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Amongst the first things you need to consider are the vehicle you will use to tow your camper trailer and the amount of gear you will take on your camping trips.
All vehicles come with a maximum towing capacity set by the manufacturer. The towing capacity of a Toyota Landcruiser Prado is 2,500 kg which means it will tow virtually any type of camper trailer on the market.
Whereas the towing capacity of the Mazda CX-5 is only 1,800 kg. While not enough for your average caravan, you can still find quite a few models of camper trailers that it can handle. You will need to look carefully at the weight of each camper trailer.
Each camper trailer will come with several different weights. The two you are most interested in are the Tare and the ATM. You are also curious about the Ball Weight.
The Tare weight (or more correctly, the tare mass) is the weight of the camper trailer when it is completely empty. It only includes the weight of the trailer, the canvas and poles. Even the water tanks are empty.
Aggregate Trailer Mass
The Aggregate Trailer Mass (ATM) is the weight of the camper trailer, with everything loaded, when not hitched up to a vehicle. It includes all the gear you put in it, the accessories you pack on like bikes and canoes, the full water tanks and gas cylinders.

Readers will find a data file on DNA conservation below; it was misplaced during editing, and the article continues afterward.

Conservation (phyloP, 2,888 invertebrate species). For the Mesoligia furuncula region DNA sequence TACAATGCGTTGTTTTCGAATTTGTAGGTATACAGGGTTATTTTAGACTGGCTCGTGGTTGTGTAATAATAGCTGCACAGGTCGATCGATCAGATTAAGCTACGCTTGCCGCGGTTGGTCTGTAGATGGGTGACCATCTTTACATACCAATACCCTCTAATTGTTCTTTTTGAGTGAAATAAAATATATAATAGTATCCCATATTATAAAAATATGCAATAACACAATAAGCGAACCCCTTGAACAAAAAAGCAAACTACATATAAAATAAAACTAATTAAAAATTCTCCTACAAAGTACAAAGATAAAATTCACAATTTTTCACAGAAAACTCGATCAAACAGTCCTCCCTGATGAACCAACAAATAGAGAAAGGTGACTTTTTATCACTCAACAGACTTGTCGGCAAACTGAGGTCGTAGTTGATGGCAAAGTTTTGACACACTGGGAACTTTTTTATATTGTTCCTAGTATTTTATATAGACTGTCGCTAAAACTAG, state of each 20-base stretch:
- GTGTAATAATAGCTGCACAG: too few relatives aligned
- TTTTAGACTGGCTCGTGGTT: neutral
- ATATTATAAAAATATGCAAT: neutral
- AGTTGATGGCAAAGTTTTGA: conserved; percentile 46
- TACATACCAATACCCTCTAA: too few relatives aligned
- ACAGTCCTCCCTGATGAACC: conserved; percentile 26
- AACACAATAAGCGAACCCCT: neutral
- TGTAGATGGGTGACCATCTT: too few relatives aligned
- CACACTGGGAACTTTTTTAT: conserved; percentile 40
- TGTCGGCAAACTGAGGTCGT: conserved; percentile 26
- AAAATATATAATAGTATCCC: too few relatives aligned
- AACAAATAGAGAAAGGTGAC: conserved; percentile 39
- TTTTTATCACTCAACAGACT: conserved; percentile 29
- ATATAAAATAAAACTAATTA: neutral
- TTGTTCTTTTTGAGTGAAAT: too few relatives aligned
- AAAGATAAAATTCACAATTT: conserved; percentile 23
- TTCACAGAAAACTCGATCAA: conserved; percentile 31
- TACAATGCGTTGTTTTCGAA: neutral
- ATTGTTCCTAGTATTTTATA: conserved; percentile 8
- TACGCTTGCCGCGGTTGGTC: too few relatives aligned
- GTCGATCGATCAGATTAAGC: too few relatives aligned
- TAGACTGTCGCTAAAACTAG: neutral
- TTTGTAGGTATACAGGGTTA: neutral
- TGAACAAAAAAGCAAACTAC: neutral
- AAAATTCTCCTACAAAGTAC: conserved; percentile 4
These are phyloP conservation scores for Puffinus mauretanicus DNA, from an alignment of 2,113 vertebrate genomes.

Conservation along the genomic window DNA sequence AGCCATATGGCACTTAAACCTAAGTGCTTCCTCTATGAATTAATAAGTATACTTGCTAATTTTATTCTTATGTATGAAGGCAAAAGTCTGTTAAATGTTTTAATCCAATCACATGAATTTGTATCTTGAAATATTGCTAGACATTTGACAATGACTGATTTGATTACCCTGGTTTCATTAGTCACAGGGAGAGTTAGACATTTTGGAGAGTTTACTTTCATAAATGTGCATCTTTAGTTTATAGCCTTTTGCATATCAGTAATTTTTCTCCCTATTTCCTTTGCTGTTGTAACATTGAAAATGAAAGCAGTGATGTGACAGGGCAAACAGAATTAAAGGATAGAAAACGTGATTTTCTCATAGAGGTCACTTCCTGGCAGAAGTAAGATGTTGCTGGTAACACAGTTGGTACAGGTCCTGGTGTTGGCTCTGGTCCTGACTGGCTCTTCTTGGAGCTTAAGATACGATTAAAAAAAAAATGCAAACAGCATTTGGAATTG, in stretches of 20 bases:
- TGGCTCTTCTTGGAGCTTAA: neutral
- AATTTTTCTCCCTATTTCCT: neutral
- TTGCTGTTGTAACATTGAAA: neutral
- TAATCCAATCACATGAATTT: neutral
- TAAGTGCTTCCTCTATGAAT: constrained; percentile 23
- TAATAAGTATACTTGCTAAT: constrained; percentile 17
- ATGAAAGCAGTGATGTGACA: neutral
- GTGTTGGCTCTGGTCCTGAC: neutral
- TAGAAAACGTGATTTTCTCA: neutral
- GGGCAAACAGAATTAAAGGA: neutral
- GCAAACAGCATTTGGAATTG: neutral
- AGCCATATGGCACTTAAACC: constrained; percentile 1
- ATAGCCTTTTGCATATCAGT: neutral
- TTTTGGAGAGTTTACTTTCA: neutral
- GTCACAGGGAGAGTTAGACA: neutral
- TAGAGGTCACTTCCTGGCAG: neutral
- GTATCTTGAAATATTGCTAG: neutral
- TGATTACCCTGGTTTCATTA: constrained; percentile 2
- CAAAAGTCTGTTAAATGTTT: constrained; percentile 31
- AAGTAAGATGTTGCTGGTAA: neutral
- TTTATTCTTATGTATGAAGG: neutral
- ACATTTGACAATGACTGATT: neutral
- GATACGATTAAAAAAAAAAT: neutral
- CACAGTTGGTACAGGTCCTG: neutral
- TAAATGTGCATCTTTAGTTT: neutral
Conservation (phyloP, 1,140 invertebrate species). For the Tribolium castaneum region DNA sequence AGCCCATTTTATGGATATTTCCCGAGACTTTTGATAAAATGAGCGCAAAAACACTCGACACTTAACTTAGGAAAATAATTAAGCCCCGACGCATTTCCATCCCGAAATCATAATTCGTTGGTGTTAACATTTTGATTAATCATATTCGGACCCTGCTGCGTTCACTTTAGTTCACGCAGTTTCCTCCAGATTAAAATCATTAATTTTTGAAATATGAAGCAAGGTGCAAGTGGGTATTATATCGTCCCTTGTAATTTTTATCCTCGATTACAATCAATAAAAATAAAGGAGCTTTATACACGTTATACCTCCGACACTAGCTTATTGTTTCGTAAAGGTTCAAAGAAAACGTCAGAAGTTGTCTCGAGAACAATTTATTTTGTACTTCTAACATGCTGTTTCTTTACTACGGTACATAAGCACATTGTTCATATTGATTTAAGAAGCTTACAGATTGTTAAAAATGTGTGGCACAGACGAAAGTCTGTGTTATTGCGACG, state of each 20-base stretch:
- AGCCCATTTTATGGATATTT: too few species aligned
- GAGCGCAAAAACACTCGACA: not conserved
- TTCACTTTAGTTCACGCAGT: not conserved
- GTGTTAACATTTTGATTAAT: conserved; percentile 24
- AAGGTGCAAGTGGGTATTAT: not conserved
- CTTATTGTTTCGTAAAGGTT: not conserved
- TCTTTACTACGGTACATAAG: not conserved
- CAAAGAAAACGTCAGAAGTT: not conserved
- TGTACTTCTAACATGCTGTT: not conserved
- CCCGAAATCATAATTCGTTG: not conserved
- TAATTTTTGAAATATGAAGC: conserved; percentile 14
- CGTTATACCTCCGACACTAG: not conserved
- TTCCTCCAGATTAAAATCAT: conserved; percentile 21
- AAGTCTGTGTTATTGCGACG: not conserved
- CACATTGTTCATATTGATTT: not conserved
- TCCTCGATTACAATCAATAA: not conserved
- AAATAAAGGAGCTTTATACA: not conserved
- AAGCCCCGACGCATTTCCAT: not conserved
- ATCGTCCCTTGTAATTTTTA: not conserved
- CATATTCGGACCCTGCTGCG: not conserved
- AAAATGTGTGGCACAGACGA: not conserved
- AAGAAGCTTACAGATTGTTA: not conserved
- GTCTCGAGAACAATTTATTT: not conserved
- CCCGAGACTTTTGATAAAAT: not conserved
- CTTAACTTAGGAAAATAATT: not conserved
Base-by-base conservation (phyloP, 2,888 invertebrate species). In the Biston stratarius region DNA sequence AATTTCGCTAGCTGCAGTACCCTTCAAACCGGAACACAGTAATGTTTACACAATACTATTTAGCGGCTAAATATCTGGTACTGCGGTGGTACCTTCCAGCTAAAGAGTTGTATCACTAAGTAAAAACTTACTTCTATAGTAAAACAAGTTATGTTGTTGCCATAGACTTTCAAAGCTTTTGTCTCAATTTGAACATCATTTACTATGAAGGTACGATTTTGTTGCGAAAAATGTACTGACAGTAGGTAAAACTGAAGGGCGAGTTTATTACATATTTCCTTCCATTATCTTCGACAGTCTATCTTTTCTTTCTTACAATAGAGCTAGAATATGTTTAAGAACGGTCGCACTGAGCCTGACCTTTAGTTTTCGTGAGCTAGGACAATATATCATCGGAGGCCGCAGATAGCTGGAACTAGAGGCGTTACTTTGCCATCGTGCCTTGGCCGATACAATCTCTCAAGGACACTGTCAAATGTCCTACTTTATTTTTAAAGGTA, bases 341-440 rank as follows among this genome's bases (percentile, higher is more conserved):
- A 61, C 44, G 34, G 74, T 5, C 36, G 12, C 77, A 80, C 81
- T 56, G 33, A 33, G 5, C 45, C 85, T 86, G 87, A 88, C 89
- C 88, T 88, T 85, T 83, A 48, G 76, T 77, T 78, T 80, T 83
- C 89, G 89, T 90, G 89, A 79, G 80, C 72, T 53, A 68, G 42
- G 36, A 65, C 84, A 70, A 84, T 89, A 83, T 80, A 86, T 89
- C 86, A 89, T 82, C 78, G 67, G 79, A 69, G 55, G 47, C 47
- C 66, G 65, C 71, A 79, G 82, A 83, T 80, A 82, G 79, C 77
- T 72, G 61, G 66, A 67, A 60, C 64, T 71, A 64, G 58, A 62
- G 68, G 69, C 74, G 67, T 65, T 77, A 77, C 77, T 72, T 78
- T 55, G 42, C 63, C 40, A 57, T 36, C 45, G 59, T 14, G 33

It is the ATM that determines whether your vehicle can tow it or not. The ATM of your camper trailer isn’t allowed to exceed your vehicle's rated Towing Capacity
The amount of gear can you carry on your camper trailer is referred to as its Payload. It’s the difference between its Tare Weight and its ATM.
Payload is critical to camper trailers, many of which have quite limited carrying capacity to start with. Modifications and additions to the camper trailer can very quickly eat into the carrying capacity and result in an overloaded trailer.
Don’t forget that when you fill your 100 L water tank, you are adding another 100kg and that each full 9kg gas cylinder actually weighs about 19 kg when full. Then there is the weight of your jerry can, your fully stocked fridge and all your cooking gear. You’ll quickly find that up to 200 kg of your payload is used up before you start packing your camping gear.
Of course, you can pack some of your gear in the car and on its roof-racks. This is where the Ball weight comes in to play.
Ball Weight is the amount of weight the fully laden trailer imposes on the tow bar of the tow vehicle. The camper trailer ball weight is often a specification provided by the trailer manufacturer, but this will change, depending on how you load it. Since you will be piling gear into your front box, the actual ball weight will be substantially higher than the manufacturers specification.
From the Ball weight, you can immediately see that you won’t be lifting the trailer on and off the hitch manually.
Since the ball weight is carried by your car, it must be included in your car’s payload. This means you won’t be able to carry as much extra gear on your car as you might expect.
It all comes back to the way you want to enjoy your holidays. Some folks travel light when camping and could never imagine using up the entire payload of the camper trailer. Others like to carry along boats, bikes and fishing gear. You need to identify the model of camper trailer that suits your camping lifestyle.